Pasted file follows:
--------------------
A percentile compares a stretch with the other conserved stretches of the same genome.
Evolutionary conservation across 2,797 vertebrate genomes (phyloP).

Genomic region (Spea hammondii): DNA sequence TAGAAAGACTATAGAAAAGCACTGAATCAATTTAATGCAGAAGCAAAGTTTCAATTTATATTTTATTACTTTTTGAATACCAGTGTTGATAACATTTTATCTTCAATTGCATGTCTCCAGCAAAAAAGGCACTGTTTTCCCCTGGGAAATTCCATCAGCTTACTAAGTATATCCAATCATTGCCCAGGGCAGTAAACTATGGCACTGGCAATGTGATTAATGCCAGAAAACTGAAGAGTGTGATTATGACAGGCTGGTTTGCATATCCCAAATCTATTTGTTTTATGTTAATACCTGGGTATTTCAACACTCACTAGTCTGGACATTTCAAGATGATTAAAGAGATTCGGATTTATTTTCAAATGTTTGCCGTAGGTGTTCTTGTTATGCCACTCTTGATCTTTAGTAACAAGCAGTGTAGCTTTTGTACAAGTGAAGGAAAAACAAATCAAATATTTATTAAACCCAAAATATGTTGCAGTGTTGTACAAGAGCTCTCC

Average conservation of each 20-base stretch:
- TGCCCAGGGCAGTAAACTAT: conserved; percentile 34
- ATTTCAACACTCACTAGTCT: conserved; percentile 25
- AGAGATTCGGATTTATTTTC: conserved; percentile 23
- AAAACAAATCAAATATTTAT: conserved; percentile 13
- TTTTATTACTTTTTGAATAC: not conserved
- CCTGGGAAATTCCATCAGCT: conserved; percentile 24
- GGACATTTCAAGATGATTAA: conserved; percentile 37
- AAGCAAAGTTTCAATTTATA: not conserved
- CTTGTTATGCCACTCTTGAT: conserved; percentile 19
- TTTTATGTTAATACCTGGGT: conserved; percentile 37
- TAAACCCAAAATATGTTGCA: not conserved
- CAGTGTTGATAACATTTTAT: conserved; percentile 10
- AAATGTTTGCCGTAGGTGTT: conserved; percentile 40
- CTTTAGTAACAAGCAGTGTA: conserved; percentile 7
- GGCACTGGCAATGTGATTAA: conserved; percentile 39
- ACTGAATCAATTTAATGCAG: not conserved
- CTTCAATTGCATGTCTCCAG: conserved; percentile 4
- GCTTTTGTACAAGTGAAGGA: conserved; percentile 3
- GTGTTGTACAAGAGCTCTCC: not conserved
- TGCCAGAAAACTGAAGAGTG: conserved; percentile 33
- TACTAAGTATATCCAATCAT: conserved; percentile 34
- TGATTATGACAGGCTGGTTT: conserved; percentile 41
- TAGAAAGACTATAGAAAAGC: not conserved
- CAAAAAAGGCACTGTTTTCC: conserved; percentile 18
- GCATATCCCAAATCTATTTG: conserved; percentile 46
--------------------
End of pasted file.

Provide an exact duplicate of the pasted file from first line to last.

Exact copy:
A percentile compares a stretch with the other conserved stretches of the same genome.
Evolutionary conservation across 2,797 vertebrate genomes (phyloP).

Genomic region (Spea hammondii): DNA sequence TAGAAAGACTATAGAAAAGCACTGAATCAATTTAATGCAGAAGCAAAGTTTCAATTTATATTTTATTACTTTTTGAATACCAGTGTTGATAACATTTTATCTTCAATTGCATGTCTCCAGCAAAAAAGGCACTGTTTTCCCCTGGGAAATTCCATCAGCTTACTAAGTATATCCAATCATTGCCCAGGGCAGTAAACTATGGCACTGGCAATGTGATTAATGCCAGAAAACTGAAGAGTGTGATTATGACAGGCTGGTTTGCATATCCCAAATCTATTTGTTTTATGTTAATACCTGGGTATTTCAACACTCACTAGTCTGGACATTTCAAGATGATTAAAGAGATTCGGATTTATTTTCAAATGTTTGCCGTAGGTGTTCTTGTTATGCCACTCTTGATCTTTAGTAACAAGCAGTGTAGCTTTTGTACAAGTGAAGGAAAAACAAATCAAATATTTATTAAACCCAAAATATGTTGCAGTGTTGTACAAGAGCTCTCC

Average conservation of each 20-base stretch:
- TGCCCAGGGCAGTAAACTAT: conserved; percentile 34
- ATTTCAACACTCACTAGTCT: conserved; percentile 25
- AGAGATTCGGATTTATTTTC: conserved; percentile 23
- AAAACAAATCAAATATTTAT: conserved; percentile 13
- TTTTATTACTTTTTGAATAC: not conserved
- CCTGGGAAATTCCATCAGCT: conserved; percentile 24
- GGACATTTCAAGATGATTAA: conserved; percentile 37
- AAGCAAAGTTTCAATTTATA: not conserved
- CTTGTTATGCCACTCTTGAT: conserved; percentile 19
- TTTTATGTTAATACCTGGGT: conserved; percentile 37
- TAAACCCAAAATATGTTGCA: not conserved
- CAGTGTTGATAACATTTTAT: conserved; percentile 10
- AAATGTTTGCCGTAGGTGTT: conserved; percentile 40
- CTTTAGTAACAAGCAGTGTA: conserved; percentile 7
- GGCACTGGCAATGTGATTAA: conserved; percentile 39
- ACTGAATCAATTTAATGCAG: not conserved
- CTTCAATTGCATGTCTCCAG: conserved; percentile 4
- GCTTTTGTACAAGTGAAGGA: conserved; percentile 3
- GTGTTGTACAAGAGCTCTCC: not conserved
- TGCCAGAAAACTGAAGAGTG: conserved; percentile 33
- TACTAAGTATATCCAATCAT: conserved; percentile 34
- TGATTATGACAGGCTGGTTT: conserved; percentile 41
- TAGAAAGACTATAGAAAAGC: not conserved
- CAAAAAAGGCACTGTTTTCC: conserved; percentile 18
- GCATATCCCAAATCTATTTG: conserved; percentile 46